The Bell Boy (1918)
Director: Roscoe ‘Fatty’ Arbuckle
Cast: Roscoe ‘Fatty’ Arbuckle, Buster Keaton, Al St. John
Synopsis: At the Elk’s Head Hotel bellhops torment the lobby, each other and guests.
Roscoe Arbuckle and his vastly more talented sidekick Buster Keaton play a couple of blundering bell boys in The Bell Boy, another so-so comedy which looks as if it was made up as they went along. Improvisation is a difficult trick to pull off, even if there is a time lapse between creating an idea and presenting it to an audience, and Arbuckle really wasn’t equipped with the comical skills to succeed in such a risky tactic. Keaton, however, excelled in defying audience expectations, and could transform a simple task like cleaning a phone booth window into a masterpiece of surreal comedy.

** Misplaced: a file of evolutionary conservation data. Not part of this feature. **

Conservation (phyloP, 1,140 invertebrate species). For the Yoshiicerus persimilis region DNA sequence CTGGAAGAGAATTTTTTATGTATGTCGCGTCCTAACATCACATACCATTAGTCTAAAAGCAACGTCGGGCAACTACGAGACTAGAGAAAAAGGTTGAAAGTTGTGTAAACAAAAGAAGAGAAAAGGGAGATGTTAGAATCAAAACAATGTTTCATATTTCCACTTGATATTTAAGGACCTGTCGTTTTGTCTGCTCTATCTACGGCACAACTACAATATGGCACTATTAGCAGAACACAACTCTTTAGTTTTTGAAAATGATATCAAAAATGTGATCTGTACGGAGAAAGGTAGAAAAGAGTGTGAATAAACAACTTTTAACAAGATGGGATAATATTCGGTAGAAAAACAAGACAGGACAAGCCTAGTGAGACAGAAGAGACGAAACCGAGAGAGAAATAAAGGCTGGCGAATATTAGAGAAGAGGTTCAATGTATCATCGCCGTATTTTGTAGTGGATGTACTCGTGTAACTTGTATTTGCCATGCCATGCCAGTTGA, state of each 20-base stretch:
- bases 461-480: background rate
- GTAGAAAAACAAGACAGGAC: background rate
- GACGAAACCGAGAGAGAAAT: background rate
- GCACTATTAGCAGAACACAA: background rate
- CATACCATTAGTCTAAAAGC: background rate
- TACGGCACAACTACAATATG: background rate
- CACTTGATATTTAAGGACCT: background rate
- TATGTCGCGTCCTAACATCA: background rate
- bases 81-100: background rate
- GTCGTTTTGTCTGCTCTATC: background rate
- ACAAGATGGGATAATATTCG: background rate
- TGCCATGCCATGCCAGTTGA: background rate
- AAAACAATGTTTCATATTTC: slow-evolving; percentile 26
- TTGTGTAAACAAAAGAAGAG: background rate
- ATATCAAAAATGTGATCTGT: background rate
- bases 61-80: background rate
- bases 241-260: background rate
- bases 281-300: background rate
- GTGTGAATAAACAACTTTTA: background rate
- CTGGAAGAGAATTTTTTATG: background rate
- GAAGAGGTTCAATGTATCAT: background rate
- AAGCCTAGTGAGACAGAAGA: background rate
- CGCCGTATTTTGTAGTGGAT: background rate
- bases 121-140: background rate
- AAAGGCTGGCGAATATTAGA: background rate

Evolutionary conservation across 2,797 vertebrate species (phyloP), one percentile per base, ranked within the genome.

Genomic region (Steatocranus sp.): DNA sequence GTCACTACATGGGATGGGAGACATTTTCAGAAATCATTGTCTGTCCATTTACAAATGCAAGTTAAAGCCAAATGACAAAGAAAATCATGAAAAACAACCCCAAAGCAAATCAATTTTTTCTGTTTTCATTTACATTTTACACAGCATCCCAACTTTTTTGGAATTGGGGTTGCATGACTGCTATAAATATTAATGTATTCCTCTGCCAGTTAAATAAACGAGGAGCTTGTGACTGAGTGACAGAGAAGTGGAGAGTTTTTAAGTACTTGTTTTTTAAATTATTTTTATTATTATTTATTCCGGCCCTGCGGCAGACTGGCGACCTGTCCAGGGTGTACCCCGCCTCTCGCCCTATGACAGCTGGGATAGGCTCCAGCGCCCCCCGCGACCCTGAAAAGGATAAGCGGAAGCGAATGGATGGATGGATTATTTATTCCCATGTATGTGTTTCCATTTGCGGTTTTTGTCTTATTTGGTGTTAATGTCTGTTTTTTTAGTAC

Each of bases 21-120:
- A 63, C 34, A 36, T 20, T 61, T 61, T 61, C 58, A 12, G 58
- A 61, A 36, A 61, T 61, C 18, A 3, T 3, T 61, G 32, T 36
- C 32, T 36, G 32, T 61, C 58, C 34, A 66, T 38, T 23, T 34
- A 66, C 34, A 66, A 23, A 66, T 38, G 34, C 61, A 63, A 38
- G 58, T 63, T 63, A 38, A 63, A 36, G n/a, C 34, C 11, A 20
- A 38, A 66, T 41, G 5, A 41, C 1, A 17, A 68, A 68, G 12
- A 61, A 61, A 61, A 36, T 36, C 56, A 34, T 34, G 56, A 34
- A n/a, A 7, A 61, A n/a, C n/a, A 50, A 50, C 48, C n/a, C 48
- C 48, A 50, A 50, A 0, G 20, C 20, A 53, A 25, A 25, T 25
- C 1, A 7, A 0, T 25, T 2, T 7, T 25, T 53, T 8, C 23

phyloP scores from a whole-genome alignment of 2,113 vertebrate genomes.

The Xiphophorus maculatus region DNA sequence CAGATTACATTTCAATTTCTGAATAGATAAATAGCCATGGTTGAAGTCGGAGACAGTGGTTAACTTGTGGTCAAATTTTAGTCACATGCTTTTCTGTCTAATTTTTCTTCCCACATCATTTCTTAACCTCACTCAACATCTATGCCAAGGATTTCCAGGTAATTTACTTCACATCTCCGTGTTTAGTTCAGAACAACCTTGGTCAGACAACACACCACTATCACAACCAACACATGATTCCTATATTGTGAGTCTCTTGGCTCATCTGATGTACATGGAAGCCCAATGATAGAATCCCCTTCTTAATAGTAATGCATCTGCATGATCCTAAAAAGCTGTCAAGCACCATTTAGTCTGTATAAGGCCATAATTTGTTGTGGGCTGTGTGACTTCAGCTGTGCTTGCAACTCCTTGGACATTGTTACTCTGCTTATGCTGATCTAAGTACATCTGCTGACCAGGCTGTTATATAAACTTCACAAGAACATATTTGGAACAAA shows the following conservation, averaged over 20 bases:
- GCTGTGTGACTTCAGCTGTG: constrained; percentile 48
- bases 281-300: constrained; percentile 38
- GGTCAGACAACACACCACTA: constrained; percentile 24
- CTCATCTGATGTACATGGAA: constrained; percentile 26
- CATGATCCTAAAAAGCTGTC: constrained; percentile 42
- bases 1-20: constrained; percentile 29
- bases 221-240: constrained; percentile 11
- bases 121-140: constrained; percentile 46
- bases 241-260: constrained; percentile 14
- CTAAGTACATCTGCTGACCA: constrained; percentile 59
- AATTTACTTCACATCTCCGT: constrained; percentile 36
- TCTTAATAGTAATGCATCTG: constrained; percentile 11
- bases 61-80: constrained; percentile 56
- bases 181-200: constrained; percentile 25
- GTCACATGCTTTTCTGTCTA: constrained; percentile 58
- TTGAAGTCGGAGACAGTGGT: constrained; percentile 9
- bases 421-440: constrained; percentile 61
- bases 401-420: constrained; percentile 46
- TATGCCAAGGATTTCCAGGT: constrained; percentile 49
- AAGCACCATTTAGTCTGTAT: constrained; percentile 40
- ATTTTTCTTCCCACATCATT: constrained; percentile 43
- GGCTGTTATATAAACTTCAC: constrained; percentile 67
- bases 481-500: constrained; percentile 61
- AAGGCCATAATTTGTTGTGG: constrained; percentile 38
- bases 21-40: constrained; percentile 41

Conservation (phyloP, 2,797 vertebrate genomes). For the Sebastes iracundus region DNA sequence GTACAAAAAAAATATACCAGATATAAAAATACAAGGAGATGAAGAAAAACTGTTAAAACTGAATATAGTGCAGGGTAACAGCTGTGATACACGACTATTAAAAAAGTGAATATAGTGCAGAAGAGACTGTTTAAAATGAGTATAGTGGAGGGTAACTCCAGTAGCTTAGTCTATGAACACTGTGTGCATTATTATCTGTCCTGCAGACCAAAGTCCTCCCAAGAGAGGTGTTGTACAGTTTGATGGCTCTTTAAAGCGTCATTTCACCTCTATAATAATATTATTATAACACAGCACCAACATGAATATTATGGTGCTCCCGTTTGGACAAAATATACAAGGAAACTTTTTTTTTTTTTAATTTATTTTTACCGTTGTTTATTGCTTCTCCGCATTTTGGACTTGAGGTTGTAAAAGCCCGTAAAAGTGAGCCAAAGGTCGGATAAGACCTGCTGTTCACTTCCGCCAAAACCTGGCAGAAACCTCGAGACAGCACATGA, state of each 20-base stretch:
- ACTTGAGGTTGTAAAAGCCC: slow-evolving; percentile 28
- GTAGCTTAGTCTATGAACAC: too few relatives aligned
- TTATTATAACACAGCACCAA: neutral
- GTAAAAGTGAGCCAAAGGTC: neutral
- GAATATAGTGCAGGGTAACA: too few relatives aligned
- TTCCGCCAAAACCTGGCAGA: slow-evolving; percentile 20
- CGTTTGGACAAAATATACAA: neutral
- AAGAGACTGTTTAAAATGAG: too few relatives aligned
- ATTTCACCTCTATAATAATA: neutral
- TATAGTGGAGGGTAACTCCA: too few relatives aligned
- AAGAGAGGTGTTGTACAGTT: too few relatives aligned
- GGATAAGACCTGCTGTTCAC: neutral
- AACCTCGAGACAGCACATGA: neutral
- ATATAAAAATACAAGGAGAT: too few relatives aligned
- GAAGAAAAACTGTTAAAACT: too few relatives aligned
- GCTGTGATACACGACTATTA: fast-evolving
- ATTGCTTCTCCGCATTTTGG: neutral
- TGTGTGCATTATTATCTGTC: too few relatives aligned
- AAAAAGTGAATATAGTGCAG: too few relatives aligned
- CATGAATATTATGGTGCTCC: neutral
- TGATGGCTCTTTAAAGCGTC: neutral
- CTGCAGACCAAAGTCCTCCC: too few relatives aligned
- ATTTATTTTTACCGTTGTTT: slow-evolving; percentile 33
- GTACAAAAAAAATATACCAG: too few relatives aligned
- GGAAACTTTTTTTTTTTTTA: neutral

The Elk’s Head Hotel is the kind of place you pay not to stay at. The elevator is operated by a reluctant horse tied to a rope, and the members of staff behave like escapees from a lunatic asylum. Arbuckle shaves the hair from a camp Rasputin in stages, transforming him first into Ulysses S. Grant and then Abraham Lincoln, but struggles to raise a smile, let alone a laugh. Al St. John once again provides comic support to the main act and puts in an energetic and athletic performance.
There’s no plot to speak of. The boys attend a dance for hotel guests and staff where they vie for the attentions of Cutie Cuticle (Alice Lake — Coney Island), the new manicurist. Arbuckle instructs the other two to pose as robbers on the stroke of nine so that he can impress Cutie by foiling their plan, but — guess what?! — the two fake robbers are usurped by genuine ones.
Even Keaton struggles to make much out of this mish-mash of half-baked ideas.
(Reviewed 1st September 2014)